- Don’t show off the coupon code field. Some deal seekers will start Googling for coupons and get sidetracked (*cough* guilty!). Instead, make the field text-based and expand with a click.
- Credit card info should be the last step of the checkout process. Use trust badges, and security features to keep customers moving toward the end goal – their purchase!
How do I design a high-converting homepage?
Webpage design is a whole other animal that I’ll tackle in another post (or fourteen) later down the road. But for now, when in doubt – clarity and familiarity always win.
Cut the cutesy (yet confusing) messaging, and the innovative layout. Your homepage needs to be clear, both in design and in content. This is how you build trust with your audience.
And if you don’t know your audience, you’ll have to start by doing some quality audience research. You’ll want to have a solid buyer persona and an understanding of the jobs they need done in order to craft copy that speaks to their needs and desires.
This isn’t a copywriting article, so I’ll leave more on that until next week’s blog post. But here are a few things to keep in mind on your homepage:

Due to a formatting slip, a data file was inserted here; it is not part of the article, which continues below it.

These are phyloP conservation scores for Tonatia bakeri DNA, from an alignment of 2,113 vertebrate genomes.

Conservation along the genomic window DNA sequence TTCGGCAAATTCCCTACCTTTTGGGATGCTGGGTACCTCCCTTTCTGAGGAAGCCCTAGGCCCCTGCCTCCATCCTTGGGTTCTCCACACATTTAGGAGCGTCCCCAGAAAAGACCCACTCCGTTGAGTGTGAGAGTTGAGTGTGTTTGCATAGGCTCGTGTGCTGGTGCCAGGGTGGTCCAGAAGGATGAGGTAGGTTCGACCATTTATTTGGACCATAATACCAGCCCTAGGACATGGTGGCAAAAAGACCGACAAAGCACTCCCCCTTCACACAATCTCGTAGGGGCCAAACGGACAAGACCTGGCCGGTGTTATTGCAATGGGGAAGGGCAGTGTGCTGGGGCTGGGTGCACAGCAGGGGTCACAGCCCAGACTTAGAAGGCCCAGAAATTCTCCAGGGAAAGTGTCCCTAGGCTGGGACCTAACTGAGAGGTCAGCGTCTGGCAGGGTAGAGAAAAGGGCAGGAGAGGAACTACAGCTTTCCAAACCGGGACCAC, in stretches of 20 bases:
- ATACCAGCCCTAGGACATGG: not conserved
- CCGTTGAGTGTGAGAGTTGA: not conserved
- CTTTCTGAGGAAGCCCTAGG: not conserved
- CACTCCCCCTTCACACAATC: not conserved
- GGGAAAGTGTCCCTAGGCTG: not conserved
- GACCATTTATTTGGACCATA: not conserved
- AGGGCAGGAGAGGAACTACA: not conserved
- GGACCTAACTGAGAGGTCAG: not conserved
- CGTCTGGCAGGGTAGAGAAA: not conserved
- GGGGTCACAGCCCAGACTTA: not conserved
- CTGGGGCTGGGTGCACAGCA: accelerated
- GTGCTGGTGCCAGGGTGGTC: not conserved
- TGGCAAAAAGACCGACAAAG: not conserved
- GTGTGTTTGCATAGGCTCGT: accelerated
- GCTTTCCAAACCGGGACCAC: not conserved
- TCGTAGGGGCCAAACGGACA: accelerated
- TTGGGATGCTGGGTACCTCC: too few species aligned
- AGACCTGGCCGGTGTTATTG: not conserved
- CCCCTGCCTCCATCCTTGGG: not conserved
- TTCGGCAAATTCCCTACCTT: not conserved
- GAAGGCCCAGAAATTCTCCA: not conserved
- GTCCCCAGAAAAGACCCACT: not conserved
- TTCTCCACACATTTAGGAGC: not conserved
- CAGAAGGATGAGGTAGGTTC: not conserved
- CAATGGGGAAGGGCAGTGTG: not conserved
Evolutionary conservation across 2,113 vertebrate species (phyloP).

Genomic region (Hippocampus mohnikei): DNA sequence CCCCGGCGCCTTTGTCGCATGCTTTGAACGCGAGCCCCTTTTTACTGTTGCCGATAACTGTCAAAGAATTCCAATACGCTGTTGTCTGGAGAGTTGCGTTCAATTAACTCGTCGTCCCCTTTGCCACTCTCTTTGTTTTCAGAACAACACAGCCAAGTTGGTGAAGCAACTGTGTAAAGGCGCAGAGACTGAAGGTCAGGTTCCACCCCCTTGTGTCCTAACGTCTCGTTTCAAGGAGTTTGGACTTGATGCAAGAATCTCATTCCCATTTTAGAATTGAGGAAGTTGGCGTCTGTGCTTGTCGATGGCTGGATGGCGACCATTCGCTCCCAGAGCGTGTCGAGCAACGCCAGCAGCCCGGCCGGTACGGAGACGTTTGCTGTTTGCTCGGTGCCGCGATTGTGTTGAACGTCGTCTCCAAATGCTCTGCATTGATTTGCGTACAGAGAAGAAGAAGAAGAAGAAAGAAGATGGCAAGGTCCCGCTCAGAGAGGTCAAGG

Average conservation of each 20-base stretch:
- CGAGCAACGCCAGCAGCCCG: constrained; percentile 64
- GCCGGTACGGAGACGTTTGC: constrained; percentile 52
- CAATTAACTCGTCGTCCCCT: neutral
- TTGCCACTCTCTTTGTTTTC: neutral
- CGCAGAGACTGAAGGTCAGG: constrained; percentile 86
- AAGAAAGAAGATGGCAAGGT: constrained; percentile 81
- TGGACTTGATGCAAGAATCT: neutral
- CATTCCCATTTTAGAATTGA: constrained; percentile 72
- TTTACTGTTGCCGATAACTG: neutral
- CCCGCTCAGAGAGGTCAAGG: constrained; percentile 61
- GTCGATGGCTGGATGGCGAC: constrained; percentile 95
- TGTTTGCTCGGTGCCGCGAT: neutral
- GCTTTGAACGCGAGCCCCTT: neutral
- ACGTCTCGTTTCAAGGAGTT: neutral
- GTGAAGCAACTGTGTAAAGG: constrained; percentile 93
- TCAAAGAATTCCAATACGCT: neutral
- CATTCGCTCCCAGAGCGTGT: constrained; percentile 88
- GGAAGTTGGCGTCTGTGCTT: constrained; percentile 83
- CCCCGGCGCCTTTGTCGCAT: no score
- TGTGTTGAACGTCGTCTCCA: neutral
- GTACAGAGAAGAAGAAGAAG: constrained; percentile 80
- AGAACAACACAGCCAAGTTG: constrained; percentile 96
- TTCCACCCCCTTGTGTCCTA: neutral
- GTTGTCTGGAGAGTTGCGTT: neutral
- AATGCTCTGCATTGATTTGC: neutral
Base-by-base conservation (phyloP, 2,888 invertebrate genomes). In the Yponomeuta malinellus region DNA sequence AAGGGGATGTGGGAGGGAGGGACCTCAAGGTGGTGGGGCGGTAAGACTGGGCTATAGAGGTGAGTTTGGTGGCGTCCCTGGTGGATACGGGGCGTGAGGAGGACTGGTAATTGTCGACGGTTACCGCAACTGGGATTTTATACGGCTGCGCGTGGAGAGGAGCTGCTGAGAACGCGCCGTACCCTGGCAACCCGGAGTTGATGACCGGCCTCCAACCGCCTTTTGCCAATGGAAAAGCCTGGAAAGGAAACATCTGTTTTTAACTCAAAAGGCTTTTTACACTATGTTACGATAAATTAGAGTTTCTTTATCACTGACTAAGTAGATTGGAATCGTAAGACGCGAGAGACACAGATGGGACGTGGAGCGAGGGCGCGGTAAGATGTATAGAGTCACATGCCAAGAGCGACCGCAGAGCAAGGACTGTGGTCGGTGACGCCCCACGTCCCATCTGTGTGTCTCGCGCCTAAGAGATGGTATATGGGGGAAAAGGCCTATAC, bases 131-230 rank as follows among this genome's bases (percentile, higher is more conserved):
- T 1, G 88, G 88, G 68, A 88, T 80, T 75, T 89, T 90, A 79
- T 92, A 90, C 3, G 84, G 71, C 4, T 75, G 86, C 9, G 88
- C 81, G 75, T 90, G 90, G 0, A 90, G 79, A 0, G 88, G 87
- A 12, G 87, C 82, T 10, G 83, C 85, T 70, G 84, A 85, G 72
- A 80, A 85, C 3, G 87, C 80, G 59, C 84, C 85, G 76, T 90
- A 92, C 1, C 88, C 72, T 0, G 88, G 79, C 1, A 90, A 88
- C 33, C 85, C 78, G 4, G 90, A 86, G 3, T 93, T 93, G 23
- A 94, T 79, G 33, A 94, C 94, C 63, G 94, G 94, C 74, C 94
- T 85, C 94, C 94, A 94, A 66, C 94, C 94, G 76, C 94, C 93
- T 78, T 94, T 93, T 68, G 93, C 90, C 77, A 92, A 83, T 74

- Have a clear and cohesive above-the-fold design. This can include your headline, subheadline, and 3 bullets
- Clearly show what you’re selling, for whom, and some unique feature about you (basically why they should choose you or your product over someone or something else)
- Limit the page to only one CTA. Too many options dilute and confuse.
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Should I redesign my website?
When in doubt, tear it all down — NOT!!
I’m not going to go deep into this from an experimental standpoint but think about it from a different perspective.
If you go to your doctor because you’ve had some abdominal pains, do you automatically get a kidney transplant, triple bypass surgery, and a tummy tuck?
Of course not – that would be ridiculous.
So why are so many businesses totally fine with throwing away a website and starting from scratch without even diagnosing the problem?
Just like it’s best to only change one thing at a time, in most cases it makes more sense to take an evolutionary approach to redesign, rather than a radical redesign.
With proper analysis and strategic changes, one step at a time, most businesses can get better returns without the drastic and often expensive gamble that comes with a complete redesign.
Does typography matter for web conversions?
We’ve all heard that “content is king” but what if reading your content is on par with a visit from the court executioner?
Yes, I’m talking about the dreaded wall of text… 😬
The killer of content…. 😨
Destroyer of session time….. 😱
Conversion crusher extraordinaire. [insert ominous music here] 💀
By now, you’re probably getting the idea that making things simple and clear are two non-negotiables when it comes to conversion optimization.